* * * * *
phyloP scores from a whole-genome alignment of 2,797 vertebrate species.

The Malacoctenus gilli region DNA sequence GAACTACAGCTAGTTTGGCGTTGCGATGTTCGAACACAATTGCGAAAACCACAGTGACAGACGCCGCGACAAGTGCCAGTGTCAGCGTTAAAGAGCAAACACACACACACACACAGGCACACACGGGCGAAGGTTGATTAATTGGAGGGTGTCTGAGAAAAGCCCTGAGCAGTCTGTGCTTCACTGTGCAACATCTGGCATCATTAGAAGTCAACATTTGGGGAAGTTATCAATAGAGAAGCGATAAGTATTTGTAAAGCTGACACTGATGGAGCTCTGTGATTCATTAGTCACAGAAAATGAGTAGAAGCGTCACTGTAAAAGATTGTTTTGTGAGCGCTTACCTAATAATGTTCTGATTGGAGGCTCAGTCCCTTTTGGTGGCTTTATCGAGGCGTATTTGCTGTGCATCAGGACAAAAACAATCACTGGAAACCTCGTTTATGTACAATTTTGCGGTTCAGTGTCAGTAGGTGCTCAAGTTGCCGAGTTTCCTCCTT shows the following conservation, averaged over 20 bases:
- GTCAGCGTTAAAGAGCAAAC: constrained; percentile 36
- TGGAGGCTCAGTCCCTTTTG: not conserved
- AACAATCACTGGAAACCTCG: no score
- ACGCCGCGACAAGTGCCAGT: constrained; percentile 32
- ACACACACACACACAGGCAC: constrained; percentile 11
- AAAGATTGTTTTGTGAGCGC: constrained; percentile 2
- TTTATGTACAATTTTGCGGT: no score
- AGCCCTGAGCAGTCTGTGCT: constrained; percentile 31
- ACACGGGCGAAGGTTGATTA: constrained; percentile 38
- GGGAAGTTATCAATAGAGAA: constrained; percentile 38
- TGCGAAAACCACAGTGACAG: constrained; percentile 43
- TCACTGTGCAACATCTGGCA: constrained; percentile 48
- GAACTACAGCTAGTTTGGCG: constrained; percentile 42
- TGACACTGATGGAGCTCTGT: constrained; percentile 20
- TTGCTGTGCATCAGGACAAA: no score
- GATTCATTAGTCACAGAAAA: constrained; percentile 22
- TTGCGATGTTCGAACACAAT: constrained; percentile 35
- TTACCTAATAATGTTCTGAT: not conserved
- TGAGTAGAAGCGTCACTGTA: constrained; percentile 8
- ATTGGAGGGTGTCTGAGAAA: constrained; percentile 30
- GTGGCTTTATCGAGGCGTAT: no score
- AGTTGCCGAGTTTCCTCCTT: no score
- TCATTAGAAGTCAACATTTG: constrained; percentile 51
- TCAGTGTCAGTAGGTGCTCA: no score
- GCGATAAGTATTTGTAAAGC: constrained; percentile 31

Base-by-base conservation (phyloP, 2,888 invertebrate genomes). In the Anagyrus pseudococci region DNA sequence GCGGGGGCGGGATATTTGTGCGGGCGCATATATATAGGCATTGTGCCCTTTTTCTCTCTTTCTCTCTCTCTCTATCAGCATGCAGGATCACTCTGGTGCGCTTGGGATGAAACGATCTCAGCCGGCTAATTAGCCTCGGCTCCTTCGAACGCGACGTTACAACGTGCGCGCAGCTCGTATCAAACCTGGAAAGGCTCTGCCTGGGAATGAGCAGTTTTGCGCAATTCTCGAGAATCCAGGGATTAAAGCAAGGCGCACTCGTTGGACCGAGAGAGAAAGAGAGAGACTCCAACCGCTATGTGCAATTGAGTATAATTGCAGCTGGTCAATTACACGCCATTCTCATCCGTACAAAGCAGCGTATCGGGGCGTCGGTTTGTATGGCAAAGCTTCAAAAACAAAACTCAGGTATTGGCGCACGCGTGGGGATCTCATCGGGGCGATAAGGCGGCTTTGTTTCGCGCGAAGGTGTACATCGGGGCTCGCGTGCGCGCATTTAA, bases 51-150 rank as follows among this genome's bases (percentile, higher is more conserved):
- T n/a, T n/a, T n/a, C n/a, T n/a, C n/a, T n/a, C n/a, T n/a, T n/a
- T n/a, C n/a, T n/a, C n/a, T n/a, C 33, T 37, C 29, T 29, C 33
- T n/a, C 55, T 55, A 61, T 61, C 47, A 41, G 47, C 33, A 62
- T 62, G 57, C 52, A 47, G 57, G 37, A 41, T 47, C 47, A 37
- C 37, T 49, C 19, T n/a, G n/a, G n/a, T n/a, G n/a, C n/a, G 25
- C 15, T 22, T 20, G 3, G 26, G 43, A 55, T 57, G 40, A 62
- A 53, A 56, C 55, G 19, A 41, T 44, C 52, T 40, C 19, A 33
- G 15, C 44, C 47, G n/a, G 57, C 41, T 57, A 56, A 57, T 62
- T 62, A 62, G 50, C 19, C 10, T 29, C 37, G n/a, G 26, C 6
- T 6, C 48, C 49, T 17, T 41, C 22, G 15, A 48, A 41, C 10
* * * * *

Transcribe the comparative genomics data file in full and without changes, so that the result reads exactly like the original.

phyloP scores from a whole-genome alignment of 2,797 vertebrate species.

The Malacoctenus gilli region DNA sequence GAACTACAGCTAGTTTGGCGTTGCGATGTTCGAACACAATTGCGAAAACCACAGTGACAGACGCCGCGACAAGTGCCAGTGTCAGCGTTAAAGAGCAAACACACACACACACACAGGCACACACGGGCGAAGGTTGATTAATTGGAGGGTGTCTGAGAAAAGCCCTGAGCAGTCTGTGCTTCACTGTGCAACATCTGGCATCATTAGAAGTCAACATTTGGGGAAGTTATCAATAGAGAAGCGATAAGTATTTGTAAAGCTGACACTGATGGAGCTCTGTGATTCATTAGTCACAGAAAATGAGTAGAAGCGTCACTGTAAAAGATTGTTTTGTGAGCGCTTACCTAATAATGTTCTGATTGGAGGCTCAGTCCCTTTTGGTGGCTTTATCGAGGCGTATTTGCTGTGCATCAGGACAAAAACAATCACTGGAAACCTCGTTTATGTACAATTTTGCGGTTCAGTGTCAGTAGGTGCTCAAGTTGCCGAGTTTCCTCCTT shows the following conservation, averaged over 20 bases:
- GTCAGCGTTAAAGAGCAAAC: constrained; percentile 36
- TGGAGGCTCAGTCCCTTTTG: not conserved
- AACAATCACTGGAAACCTCG: no score
- ACGCCGCGACAAGTGCCAGT: constrained; percentile 32
- ACACACACACACACAGGCAC: constrained; percentile 11
- AAAGATTGTTTTGTGAGCGC: constrained; percentile 2
- TTTATGTACAATTTTGCGGT: no score
- AGCCCTGAGCAGTCTGTGCT: constrained; percentile 31
- ACACGGGCGAAGGTTGATTA: constrained; percentile 38
- GGGAAGTTATCAATAGAGAA: constrained; percentile 38
- TGCGAAAACCACAGTGACAG: constrained; percentile 43
- TCACTGTGCAACATCTGGCA: constrained; percentile 48
- GAACTACAGCTAGTTTGGCG: constrained; percentile 42
- TGACACTGATGGAGCTCTGT: constrained; percentile 20
- TTGCTGTGCATCAGGACAAA: no score
- GATTCATTAGTCACAGAAAA: constrained; percentile 22
- TTGCGATGTTCGAACACAAT: constrained; percentile 35
- TTACCTAATAATGTTCTGAT: not conserved
- TGAGTAGAAGCGTCACTGTA: constrained; percentile 8
- ATTGGAGGGTGTCTGAGAAA: constrained; percentile 30
- GTGGCTTTATCGAGGCGTAT: no score
- AGTTGCCGAGTTTCCTCCTT: no score
- TCATTAGAAGTCAACATTTG: constrained; percentile 51
- TCAGTGTCAGTAGGTGCTCA: no score
- GCGATAAGTATTTGTAAAGC: constrained; percentile 31

Base-by-base conservation (phyloP, 2,888 invertebrate genomes). In the Anagyrus pseudococci region DNA sequence GCGGGGGCGGGATATTTGTGCGGGCGCATATATATAGGCATTGTGCCCTTTTTCTCTCTTTCTCTCTCTCTCTATCAGCATGCAGGATCACTCTGGTGCGCTTGGGATGAAACGATCTCAGCCGGCTAATTAGCCTCGGCTCCTTCGAACGCGACGTTACAACGTGCGCGCAGCTCGTATCAAACCTGGAAAGGCTCTGCCTGGGAATGAGCAGTTTTGCGCAATTCTCGAGAATCCAGGGATTAAAGCAAGGCGCACTCGTTGGACCGAGAGAGAAAGAGAGAGACTCCAACCGCTATGTGCAATTGAGTATAATTGCAGCTGGTCAATTACACGCCATTCTCATCCGTACAAAGCAGCGTATCGGGGCGTCGGTTTGTATGGCAAAGCTTCAAAAACAAAACTCAGGTATTGGCGCACGCGTGGGGATCTCATCGGGGCGATAAGGCGGCTTTGTTTCGCGCGAAGGTGTACATCGGGGCTCGCGTGCGCGCATTTAA, bases 51-150 rank as follows among this genome's bases (percentile, higher is more conserved):
- T n/a, T n/a, T n/a, C n/a, T n/a, C n/a, T n/a, C n/a, T n/a, T n/a
- T n/a, C n/a, T n/a, C n/a, T n/a, C 33, T 37, C 29, T 29, C 33
- T n/a, C 55, T 55, A 61, T 61, C 47, A 41, G 47, C 33, A 62
- T 62, G 57, C 52, A 47, G 57, G 37, A 41, T 47, C 47, A 37
- C 37, T 49, C 19, T n/a, G n/a, G n/a, T n/a, G n/a, C n/a, G 25
- C 15, T 22, T 20, G 3, G 26, G 43, A 55, T 57, G 40, A 62
- A 53, A 56, C 55, G 19, A 41, T 44, C 52, T 40, C 19, A 33
- G 15, C 44, C 47, G n/a, G 57, C 41, T 57, A 56, A 57, T 62
- T 62, A 62, G 50, C 19, C 10, T 29, C 37, G n/a, G 26, C 6
- T 6, C 48, C 49, T 17, T 41, C 22, G 15, A 48, A 41, C 10